- Focus on the fun, not the candy. Make the emphasis on dressing up, painting faces, carving pumpkins and other pre-Halloween events so that candy is just a small part of the whole evening.
Anderson Pediatric Dentistry wishes everyone a fun and safe Halloween, full of fun, good times and lots of healthy smiles!
A pediatric dentist advising you to give your child dark chocolate instead of the ever-popular fish-shaped crackers? It sounds crazy, right? Well, this post is the "Eat this, not that" for your teeth. And I will explain why. Just keep reading.
More and more, we are seeing the connection between diet and nutrition and overall health. As one might guess, this applies to your oral health, too. In fact, simple changes in your child’s diet may be the answer to keeping cavities away.
Cavities are caused when cavity-causing bacteria in the mouth feeds off simple sugars and causes acid plaque. This plaque attacks the enamel of the tooth and causes it to soften and eventually creates holes, or cavities in the tooth.
So, we know that sugar sitting on your teeth is not a good thing. It would make sense to choose foods that we feel are low in sugar. And this does help. But, it turns out, there’s more to it. In fact, it’s not just the amount of sugar that matters when we are trying to avoid cavities. There are actually three factors that impact the way food affects your teeth:
2) Sugar concentration
Stickiness- Not all foods are created equal. Flour seems to be the culprit behind a food’s stickiness. Think about it this way, when you eat an apple or baby carrots, there’s no food clinging to your teeth. When you eat crackers or pretzels, you will have food debris sticking to your teeth. Any food or sugar remaining on the teeth becomes a breeding ground for cavity-causing bacteria.
Sugar concentration- It makes sense that food lower in sugars are better for your teeth (and your body). But, contrary to popular belief, the amount of sugar is not the full story. In fact, it appears that when it comes to dental caries (cavities), it is the sugar concentration more than the actual amount, that actually matters.
This concept is pretty mind-blowing and also pretty important to understand! Basically, when choosing between foods that have the same amount of simple sugars, you can make a better choice for your teeth by choosing the one that also contains fat- or more fat. Why? Dr. Roger Lucas, DDS, explains it well when he says, “When you take away fat, you are indirectly increasing the concentration of sugar.”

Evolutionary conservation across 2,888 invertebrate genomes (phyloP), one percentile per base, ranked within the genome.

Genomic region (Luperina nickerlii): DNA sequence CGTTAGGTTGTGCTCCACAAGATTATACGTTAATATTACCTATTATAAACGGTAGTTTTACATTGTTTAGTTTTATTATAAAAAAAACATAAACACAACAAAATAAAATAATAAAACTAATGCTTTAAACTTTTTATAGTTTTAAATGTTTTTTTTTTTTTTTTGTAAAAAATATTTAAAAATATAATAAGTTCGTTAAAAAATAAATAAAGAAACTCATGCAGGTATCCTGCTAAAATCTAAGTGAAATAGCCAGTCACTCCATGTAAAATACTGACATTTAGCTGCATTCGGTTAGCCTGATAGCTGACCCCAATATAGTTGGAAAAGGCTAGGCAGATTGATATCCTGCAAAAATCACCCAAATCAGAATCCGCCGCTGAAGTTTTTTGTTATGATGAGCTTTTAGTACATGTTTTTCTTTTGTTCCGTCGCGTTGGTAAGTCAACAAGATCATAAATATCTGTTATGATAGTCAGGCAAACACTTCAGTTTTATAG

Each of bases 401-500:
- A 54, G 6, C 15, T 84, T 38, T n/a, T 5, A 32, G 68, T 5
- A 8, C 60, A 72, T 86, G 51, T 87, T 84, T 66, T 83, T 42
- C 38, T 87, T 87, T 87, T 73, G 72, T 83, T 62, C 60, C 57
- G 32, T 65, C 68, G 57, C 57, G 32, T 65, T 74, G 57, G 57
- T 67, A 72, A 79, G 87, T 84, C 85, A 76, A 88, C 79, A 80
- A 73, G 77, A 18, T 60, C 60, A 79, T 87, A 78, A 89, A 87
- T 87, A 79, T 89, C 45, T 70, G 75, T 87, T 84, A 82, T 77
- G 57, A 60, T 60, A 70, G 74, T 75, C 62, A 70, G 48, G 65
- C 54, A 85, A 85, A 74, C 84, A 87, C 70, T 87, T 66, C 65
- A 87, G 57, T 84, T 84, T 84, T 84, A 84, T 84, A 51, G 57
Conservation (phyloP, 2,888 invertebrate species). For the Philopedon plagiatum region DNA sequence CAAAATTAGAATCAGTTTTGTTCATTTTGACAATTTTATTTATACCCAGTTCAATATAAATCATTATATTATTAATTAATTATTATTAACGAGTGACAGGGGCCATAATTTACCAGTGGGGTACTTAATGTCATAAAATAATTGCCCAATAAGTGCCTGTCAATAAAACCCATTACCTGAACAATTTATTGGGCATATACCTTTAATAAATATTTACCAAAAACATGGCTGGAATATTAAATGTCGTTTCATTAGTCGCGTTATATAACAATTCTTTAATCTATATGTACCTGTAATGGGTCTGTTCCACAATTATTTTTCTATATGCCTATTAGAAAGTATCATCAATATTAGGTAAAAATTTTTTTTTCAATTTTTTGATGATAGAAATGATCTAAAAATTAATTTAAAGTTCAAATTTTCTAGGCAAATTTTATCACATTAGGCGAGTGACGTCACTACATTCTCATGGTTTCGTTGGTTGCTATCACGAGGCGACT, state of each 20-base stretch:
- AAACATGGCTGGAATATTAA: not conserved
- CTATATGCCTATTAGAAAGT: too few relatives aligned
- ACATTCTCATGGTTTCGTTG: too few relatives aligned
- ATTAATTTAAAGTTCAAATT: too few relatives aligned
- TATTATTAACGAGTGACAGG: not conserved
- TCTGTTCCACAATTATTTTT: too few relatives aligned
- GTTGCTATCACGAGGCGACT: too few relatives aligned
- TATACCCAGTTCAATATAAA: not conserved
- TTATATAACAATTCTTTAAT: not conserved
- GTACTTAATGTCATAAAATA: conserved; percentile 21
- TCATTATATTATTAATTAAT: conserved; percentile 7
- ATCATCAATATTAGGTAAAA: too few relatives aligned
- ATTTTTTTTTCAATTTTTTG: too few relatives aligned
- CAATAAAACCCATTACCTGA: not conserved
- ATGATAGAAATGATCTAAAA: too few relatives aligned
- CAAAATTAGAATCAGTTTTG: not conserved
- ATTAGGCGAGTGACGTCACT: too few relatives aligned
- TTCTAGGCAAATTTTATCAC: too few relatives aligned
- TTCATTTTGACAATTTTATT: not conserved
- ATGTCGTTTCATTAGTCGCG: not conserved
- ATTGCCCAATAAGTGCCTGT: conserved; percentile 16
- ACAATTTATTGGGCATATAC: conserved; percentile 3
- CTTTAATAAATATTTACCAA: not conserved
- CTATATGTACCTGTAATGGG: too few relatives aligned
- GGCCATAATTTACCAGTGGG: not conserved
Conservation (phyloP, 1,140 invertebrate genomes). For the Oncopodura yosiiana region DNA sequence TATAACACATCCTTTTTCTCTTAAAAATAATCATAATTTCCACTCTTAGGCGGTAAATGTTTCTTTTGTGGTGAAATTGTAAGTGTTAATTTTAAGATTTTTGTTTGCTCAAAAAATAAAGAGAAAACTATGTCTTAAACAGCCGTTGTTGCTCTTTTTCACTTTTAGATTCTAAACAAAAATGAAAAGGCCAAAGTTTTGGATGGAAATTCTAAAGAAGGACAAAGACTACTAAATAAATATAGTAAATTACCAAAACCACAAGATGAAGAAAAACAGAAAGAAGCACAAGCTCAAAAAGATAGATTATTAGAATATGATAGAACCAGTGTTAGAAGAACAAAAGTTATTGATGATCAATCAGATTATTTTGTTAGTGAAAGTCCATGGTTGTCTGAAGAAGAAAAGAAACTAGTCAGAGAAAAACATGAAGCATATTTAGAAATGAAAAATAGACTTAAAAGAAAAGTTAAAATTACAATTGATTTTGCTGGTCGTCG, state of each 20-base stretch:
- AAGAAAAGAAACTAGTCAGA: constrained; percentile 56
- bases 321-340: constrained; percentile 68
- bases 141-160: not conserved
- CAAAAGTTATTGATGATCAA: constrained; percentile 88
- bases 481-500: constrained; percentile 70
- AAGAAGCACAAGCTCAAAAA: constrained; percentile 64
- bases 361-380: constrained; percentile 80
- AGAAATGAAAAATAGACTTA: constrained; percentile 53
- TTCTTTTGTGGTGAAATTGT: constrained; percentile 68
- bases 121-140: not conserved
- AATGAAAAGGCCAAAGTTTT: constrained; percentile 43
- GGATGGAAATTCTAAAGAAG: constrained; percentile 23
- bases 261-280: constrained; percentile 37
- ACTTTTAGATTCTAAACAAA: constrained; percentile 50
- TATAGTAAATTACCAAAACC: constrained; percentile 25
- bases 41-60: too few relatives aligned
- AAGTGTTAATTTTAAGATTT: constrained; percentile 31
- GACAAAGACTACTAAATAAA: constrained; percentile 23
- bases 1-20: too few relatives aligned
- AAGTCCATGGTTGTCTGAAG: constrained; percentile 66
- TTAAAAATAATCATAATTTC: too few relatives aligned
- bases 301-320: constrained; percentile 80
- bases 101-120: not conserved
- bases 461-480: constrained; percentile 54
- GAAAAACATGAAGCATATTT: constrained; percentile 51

Why does the concentration matter? A 2014 in vitro study* that found that whole milk is not acidic enough to demineralize enamel, but skim milk can demineralize enamel. This study confirmed that it is the concentration of sugars in the foods we choose, more than the amount of sugar, that contributes to dental caries.
By taking the fat out of a food, you are raising the sugar concentration. Fat doesn’t cause cavities. Sugars and starches do. So, you want to pick the food that has the lower sugar concentration, not necessarily the lowest sugar content.
What’s an example of choosing a better snack option? Swap snacks like Goldfish crackers for dark chocolate (at least 70%). This sounds crazy, but when you look at the two snacks, you see that while they have similar sugar content, dark chocolate has a higher fat content, and thus a lower sugar concentration. It also sticks to the teeth less, offers antioxidants, and parents are far less likely to allow their child to walk around eating dark chocolate bars all day long, like we often do with crackers and other easily portable snacks.
Frequency- Each time you eat or drink, the teeth are attacked for about 20 minutes, until the saliva has time to neutralize the acids and wash the bacteria away. Limiting the times this happens throughout the day can decrease the damage done to the teeth. This is especially true when children are snacking on crackers, sticky fruit chews and other common snack foods constantly throughout the day.
Other great options are nuts, cheese, crunchy vegetables and fruits, meats and yogurt. While most fruits anad vegetables have virtually no fat content, they also don't stick to your child's teeth and can be easily washed awayw ith water after eating. Remember, it's a combination fo the stickiness, the sugar content and the frequency of eating that cause cavities.
The truth of it is, diet and nutrition should be your first line of defense for healthy teeth. Brushing, flossing and fluoride should be the second.
Your oral health is not something that has to be left to chance. Good nutrition and good oral healthcare, along with regular checkups with your pediatric dentist, can keep the cavities away! Come let Anderson Pediatric Dentistry give you and your child Something to Smile About!